By the 6th cent. bc the Roman élite was living along the via Sacra, beside the Forum, in a series of sizeable, roughly equal house‐plots, which shaped the topography of the area until the great fire of ad 64. The Roman aristocracy thus identified itself with a historic home in the city centre.
The 3rd–2nd‐cent. bc houses of Pompeii show a regular plan and a systematic division of urban space, but also a wide variety of size and levels of wealth, the House of the Faun being outstanding by the standards of anywhere in the Mediterranean world. In these houses it is quite easy to identify the features which Vitruvius, our principal literary source, regarded as canonical. The traditional houses of the centre of Rome seem also to have adhered to the basic pattern of atrium (see below) with rooms round it; where more space was available, this traditional arrangement could be combined with peristyles and gardens, offering scope for planned suites of rooms, and providing more flexible spaces for living, entertaining, politics, and the cultural activities which were integral to upper‐class life. Luxury in domestic appointments was thought to have taken off dramatically in the 1st cent. bc.
The salient feature of this traditional plan was the atrium—a rectangular space open to the sky at the centre, columned in the more elaborate forms, with wide covered spaces on each of the four sides, one of which gave onto the outside world through a vestibule. Originally the site of the family hearth, whose smoke caused the blackening (āter) which gave the place its name, this was also the abode of the household deities, and housed the copies of the funerary masks which were the sign of the family's continuity and identity (see imagines; lares). The adjacent rooms were flexible in their use. A trīclīnium for convivial dining was an early and frequent adjunct, but meals could be taken in various rooms, if available, according to season and weather (see convivium; dining‐rooms).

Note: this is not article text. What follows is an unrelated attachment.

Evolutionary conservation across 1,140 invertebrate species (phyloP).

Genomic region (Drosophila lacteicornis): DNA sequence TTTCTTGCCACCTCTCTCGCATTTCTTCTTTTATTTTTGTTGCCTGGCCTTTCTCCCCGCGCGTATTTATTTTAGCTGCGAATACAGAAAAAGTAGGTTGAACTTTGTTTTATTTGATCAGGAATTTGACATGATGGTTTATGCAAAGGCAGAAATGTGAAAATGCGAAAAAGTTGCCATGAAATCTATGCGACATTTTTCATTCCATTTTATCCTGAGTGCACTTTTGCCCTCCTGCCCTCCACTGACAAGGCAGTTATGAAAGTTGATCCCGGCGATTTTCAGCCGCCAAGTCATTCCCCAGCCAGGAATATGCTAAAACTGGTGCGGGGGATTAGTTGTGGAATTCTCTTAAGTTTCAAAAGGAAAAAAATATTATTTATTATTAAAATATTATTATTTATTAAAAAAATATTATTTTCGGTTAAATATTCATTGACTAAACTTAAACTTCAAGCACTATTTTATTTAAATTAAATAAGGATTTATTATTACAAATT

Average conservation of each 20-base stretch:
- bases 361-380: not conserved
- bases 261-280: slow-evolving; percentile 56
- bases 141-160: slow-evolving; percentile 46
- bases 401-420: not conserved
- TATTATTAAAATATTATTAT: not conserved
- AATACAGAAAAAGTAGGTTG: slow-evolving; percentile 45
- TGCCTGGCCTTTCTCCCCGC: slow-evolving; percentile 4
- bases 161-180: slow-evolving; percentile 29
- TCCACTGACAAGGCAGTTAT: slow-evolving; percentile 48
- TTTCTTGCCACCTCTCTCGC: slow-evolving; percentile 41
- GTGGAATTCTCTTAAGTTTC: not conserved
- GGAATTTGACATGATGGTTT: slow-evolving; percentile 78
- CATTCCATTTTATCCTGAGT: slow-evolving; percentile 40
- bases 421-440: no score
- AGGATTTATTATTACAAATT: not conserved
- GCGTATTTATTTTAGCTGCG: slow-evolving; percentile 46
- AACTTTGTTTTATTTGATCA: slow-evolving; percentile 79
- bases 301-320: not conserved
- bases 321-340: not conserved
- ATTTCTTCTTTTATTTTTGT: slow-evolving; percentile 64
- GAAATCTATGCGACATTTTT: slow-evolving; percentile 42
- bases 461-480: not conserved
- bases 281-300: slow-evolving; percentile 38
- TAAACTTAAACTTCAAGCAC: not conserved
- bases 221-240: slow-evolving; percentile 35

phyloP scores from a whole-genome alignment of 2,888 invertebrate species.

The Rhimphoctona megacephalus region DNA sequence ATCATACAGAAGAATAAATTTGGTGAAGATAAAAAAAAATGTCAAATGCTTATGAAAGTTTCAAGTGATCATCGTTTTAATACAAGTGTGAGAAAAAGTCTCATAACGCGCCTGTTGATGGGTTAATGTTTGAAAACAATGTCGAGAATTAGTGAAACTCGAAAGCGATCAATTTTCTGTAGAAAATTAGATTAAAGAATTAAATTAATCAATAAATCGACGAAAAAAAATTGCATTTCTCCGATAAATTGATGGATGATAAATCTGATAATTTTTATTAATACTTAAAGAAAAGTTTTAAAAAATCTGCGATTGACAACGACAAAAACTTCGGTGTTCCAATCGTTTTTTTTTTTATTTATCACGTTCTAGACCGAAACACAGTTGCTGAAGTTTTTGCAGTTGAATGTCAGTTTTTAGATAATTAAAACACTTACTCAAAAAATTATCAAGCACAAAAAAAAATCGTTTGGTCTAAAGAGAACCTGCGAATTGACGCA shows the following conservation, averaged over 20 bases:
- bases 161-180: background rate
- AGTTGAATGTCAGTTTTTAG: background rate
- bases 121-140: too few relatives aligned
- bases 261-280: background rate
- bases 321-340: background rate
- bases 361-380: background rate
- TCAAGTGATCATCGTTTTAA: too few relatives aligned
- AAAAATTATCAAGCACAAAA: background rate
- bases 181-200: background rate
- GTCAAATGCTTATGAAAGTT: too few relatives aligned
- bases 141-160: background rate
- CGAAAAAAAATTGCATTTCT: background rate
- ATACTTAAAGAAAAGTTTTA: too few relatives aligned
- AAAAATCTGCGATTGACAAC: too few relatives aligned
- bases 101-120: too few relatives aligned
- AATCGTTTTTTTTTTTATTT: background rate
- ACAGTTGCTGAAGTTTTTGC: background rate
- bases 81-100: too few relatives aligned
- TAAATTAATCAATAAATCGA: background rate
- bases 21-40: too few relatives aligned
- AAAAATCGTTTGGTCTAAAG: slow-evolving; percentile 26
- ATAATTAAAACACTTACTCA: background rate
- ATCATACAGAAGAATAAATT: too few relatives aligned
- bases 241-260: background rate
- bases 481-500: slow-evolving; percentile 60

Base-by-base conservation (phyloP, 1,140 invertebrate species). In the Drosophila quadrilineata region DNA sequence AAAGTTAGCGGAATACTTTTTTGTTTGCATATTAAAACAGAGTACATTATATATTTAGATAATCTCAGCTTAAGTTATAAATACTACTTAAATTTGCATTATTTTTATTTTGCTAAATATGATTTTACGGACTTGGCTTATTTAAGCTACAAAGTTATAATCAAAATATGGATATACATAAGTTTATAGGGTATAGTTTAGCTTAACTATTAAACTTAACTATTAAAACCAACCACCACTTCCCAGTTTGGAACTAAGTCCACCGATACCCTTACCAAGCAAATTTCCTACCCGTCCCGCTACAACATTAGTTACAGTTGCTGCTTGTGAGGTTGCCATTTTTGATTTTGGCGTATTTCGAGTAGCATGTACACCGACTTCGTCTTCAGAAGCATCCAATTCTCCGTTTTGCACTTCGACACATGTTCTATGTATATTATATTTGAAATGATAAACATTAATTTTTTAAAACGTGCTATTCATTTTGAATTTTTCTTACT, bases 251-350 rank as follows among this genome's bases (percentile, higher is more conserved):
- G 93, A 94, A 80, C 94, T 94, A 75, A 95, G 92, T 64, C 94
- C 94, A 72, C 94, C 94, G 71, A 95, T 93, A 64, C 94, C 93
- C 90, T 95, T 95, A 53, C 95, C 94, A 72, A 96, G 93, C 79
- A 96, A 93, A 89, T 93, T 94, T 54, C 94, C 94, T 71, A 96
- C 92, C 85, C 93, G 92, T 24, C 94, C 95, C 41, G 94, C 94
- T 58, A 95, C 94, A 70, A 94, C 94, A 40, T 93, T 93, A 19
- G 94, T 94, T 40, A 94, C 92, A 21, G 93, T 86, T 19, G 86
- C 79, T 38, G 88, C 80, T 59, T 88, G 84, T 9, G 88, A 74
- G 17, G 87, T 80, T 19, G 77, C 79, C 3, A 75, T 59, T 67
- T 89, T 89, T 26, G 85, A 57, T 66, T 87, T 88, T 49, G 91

Augustus' house on the Palatine, reached by passing along the street of venerable aristocratic addresses (the houses had been rebuilt many times) from the Forum, consisted of an amalgamation of several houses of the traditional sort, so that he could enjoy the advantages of considerable space while claiming moderation in his domestic circumstances. The building of very large complexes nearby under Gaius (1) (e.g. the platform of the ‘Domus Tiberiana’, which supported a country villa in the heart of Rome) and Nero, whose Golden House (Domus Aurea) spread over a large section of the city centre, took a different line, but Domitian's enormous palace, overpowering and monarchic though it was, is recognizably an ancient house on a hugely inflated scale (see palaces).
For most inhabitants of the Roman city, however, this spacious life was impossible; it was normal to live in someone else's property, and in much less space. The rich had long accommodated slaves, dependants, and visitors around the principal spaces of their houses—on the street frontages, from which the principal rooms were averted, on upper floors, or even under the floors of the main premises, in warrens of small rooms. Parts of the house accessible from outside could be let profitably for accommodation or for trade. Purpose‐built rental accommodation, in the form of whole blocks in the city or its environs, goes back to the middle republic. The demand for such premises grew so fast that those who could afford to build them saw a valuable source of rental income, and a style of architecture developed which had this type of dwelling‐space in mind. By the imperial period, multi‐storey tenement blocks, insulae (‘islands’), housed almost all the population of Rome and other big cities. Not all this accommodation was poor; some was sited in attractive areas, some apartments were large enough, those on the lower floors were not inconvenient, and many people of some status could afford no better. The introduction of kiln‐fired brick almost certainly made these developments safer and healthier than had been the case in the republic (see building materials, roman). Estimates of the living conditions in the insulae we know best, those of Ostia—where we cannot tell if we are looking at privileged or marginal housing—illustrate a more general difficulty in the study of the Roman house, that of understanding the density of occupation.
Subjects: Classical Studies.